Tuesday, May 17, 2016

Disenfranchisement of New Voters in Oregon Primary Benefits Clinton over Sanders

Yesterday, Joanne W. Young published a piece at the Daily Caller that further illustrates the dangers associated with mandatory voter registration. Oregon, a bastion for most things liberal, attempted to force mandatory registration through the DMV. This drew more than a few warnings from Young earlier this year. It turns out the initial concerns were well founded as new voters are likely being disenfranchised as a result of the system.
Oregon was the first state to enact a system of automatic or mandatory voter registration. At the beginning of 2016, Oregon began mandatorily registering its citizens to vote when they visited the Department of Motor Vehicles, changing from an “opt-in” to an “opt-out” registration system. Liberals hailed this as a leap forward in making voting easier for everyone and encouraging broader engagement by citizens in our democracy.

Mandatory voter registration is a new experiment in the United States, and there is no proof it will meet its intended goals. Indeed, there is evidence from other countries, such as Canada, that have had systems of mandatory voter registration for years that, instead of increasing voter engagement and turnout, it actually decreases it . . . .

The issue will undoubtedly effect many voters in the Oregon primary today as those who are not declared for a party will be unable to vote given the state’s primary rules.

Oregon is a closed primary state, meaning that only those voters registered with a political party may vote in that party’s primary. The government cannot choose a party for a person, so by default, all new voters registered through the mandatory voter registration system areregistered as non-affiliated voters. To be registered with a party, new voters, who did not take the initiative to register to vote, must take the initiative to proactively indicate a party on a follow-up postcard they mail back to the Secretary of State.

In what should come as a surprise to very few, many of those who were mandatorily registered failed to return the postcard and as a consequence will be unable to vote in the primary.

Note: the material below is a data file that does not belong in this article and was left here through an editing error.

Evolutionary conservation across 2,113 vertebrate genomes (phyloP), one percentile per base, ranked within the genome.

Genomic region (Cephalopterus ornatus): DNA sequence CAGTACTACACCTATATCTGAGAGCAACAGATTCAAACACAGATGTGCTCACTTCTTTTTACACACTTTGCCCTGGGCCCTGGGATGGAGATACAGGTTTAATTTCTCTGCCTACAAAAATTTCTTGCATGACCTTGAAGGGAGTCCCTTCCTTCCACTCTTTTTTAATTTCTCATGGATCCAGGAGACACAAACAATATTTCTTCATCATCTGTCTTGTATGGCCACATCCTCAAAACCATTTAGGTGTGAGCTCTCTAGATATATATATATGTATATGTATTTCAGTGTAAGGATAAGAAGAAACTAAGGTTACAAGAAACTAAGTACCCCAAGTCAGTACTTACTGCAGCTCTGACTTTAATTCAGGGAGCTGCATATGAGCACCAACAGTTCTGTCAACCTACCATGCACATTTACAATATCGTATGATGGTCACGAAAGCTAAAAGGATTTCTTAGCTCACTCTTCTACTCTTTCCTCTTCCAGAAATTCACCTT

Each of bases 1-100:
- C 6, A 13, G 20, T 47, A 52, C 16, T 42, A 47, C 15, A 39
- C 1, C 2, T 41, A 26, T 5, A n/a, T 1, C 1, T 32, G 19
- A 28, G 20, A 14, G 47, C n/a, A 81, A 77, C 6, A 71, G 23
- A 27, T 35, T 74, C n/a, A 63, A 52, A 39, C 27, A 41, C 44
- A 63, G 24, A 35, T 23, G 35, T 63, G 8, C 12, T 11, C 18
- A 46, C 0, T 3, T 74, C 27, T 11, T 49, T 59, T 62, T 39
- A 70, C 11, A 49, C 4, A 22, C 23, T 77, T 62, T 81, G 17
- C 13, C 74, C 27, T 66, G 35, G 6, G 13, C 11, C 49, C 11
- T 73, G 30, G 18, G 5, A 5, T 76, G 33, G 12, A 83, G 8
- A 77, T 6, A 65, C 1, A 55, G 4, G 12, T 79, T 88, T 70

At the end of April, only 16 percent of new voters had returned the postcard selecting a party. Fully76 percent of newly registered voters did not return the card at all, meaning they are registered to vote but registered as not affiliated with any party. The Oregon presidential primary is May 17, and the deadline for registering with a party was April 26 . . . . 

Further complicating matters, Oregon is an entirely vote-by-mail state, meaning that those non-affiliated voters have not even received a ballot and may not realize they are being disenfranchised.

The mandatory voter registration process in Oregon has been a glaring failure on many levels. It has achieved only the exact opposite of what it was advertised to do. Other countries have shown its impact to be at best negligible, and more than likely detrimental. 

The recent voter disenfranchisement in Oregon simply adds to a growing list of questionable policies emanating from the left. Young goes on to discuss who the situation does likely help; none other than the Democratic “establishment candidate,” Hillary Clinton. While I personally loathe Sanders ideals and general platform, it is hard to look at the integrity of this election from his perspective and not cringe. Step by step, state by state, super delegate by super delegate, the establishment is stealing the Democratic nomination away from him. Elections should have integrity. As Joanne Young pointed out regarding the New Hampshire primary in February, elections should always be right and just, not stolen.

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